(Watch!) Natalie Portman’s New Vegan Documentary Gets Standing Ovation at Telluride!

Eating Animals, a new documentary narrated and produced by Academy Award winner Natalie Portman, made its world premiere this weekend at the Telluride Film Festival.

The film, based on a book of the same name by Jonathan Safran Foer, aims to educate viewers about the horrors of animal agriculture by going undercover at factory farms and slaughterhouses and exposing the truth. In 2009 Natalie Portman reported ditching meat, dairy, and eggs after reading Foer’s book.

The film received a standing ovation at its first ever screening at the festival, by what must’ve been a very moved audience.

A vegan reception followed the screening.

The film’s director, Christopher Quinn, told Deadline:

“It was a real eye-opener to actually see what farming was, which was people wanting to run from you, not wanting you to see the system that was in place, including these vertically integrated structures. They know deep in their core it is not right, but I actually think there is a lot of hope in that, the fact that they still know a guy with a camera shouldn’t be coming around here because it is wrong.”

After reading the book, Natalie herself went vegan and has publicly spoken out about the benefits of her vegan lifestyle.

After contacting the book’s author Natalie co-produced the film with director, Chris, who has worked on other powerful documentaries such as God Grew Tired Of Us and 21 Up America.

The documentary uses graphic footage from inside food processing factories to expose not just the extensive animal cruelty, but the chemicals in the food produced and the alleged corporate environmental degradation. As the film points out, collecting this kind of footage is illegal and could result in a prison sentence for the individuals involved. But what about the truth of how our food is made and what really goes into it? That’s what the film explores. Director Chris told Deadline at the festival:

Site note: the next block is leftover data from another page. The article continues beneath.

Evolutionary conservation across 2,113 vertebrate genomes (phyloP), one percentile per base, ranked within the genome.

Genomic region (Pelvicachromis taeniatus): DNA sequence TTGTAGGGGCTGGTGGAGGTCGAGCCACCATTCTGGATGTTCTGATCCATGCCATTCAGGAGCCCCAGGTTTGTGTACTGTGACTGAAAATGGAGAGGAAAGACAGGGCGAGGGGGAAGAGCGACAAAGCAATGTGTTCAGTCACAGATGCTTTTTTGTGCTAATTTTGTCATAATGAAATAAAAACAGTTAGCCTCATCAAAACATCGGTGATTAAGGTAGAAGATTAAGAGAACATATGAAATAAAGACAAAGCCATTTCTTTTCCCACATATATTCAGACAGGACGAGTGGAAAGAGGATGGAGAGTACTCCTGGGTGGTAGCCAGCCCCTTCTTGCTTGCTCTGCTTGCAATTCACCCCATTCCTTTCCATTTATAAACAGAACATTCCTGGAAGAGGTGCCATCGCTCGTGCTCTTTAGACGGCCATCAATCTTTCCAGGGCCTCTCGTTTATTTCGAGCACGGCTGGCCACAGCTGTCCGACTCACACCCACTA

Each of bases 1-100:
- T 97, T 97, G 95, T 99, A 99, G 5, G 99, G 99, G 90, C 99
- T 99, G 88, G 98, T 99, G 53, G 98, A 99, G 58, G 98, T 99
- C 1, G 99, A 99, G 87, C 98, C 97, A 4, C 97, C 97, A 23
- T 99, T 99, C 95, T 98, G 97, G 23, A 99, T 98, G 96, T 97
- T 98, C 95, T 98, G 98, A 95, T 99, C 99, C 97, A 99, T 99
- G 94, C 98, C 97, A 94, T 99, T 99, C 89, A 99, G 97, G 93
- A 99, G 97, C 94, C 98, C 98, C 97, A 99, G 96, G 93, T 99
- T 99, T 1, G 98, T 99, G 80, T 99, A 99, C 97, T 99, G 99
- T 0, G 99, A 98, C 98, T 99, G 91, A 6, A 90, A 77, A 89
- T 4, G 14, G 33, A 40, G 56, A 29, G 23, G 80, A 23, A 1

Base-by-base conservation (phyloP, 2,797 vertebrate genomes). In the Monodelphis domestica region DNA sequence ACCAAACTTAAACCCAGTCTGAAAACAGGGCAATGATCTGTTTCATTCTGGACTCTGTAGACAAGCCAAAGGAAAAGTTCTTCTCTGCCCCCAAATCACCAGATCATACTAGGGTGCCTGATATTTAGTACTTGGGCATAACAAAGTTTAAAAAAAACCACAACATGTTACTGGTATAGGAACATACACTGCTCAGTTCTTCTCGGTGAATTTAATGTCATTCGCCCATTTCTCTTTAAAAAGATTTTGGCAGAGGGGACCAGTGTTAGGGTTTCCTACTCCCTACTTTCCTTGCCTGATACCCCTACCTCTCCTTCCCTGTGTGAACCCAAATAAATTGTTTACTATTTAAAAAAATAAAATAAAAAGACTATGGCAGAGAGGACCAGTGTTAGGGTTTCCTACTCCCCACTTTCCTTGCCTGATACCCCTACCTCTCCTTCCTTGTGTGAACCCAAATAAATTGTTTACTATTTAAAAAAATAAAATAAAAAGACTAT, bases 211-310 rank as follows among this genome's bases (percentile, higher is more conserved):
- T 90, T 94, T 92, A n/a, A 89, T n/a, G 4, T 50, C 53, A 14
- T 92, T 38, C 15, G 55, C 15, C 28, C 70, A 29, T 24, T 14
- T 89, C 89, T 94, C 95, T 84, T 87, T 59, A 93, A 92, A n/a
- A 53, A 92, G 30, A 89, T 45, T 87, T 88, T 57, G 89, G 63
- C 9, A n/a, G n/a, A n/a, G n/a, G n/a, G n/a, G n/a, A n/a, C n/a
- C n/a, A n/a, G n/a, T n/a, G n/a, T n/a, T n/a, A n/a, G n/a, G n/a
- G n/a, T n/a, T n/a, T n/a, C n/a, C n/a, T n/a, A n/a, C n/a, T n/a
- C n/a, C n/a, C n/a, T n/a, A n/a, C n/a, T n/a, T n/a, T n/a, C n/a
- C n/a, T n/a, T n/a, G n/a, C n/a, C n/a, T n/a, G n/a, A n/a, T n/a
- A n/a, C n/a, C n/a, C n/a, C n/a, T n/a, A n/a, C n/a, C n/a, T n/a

“It was a risk, and it’s weird to be called a ‘terrorist.’ It was a real eye-opener to actually see what farming was, which was people wanting to run from you, not wanting you to see they system that was in place, including these vertically integrated structures. They know deep in their core it is not right, but I actually think there is a lot of hope in that, the fact that they still know a guy with a camera shouldn’t be coming around here because it is wrong.”

The film explores factory farming in a way that the book never could. As the author commented,

“I was kind of actually really thrilled about all the ways it departed from the book. It covered a lot of things I wish I had known about when I wrote it. Also a moving image can capture somebody’s heart in a way that is different, not better or worse, than the way that a book can. Just to be able to linger on a farmer’s face, and certainly the images inside farms, is incredibly persuasive but can also be challenging.”

The book is still well worth a read and the film, as harrowing as it is, is a must watch for anyone – particularly meat eaters. It’s about time we woke up to what’s really happening in the animal agriculture industry and this film gives a very graphic close up for us all to see.

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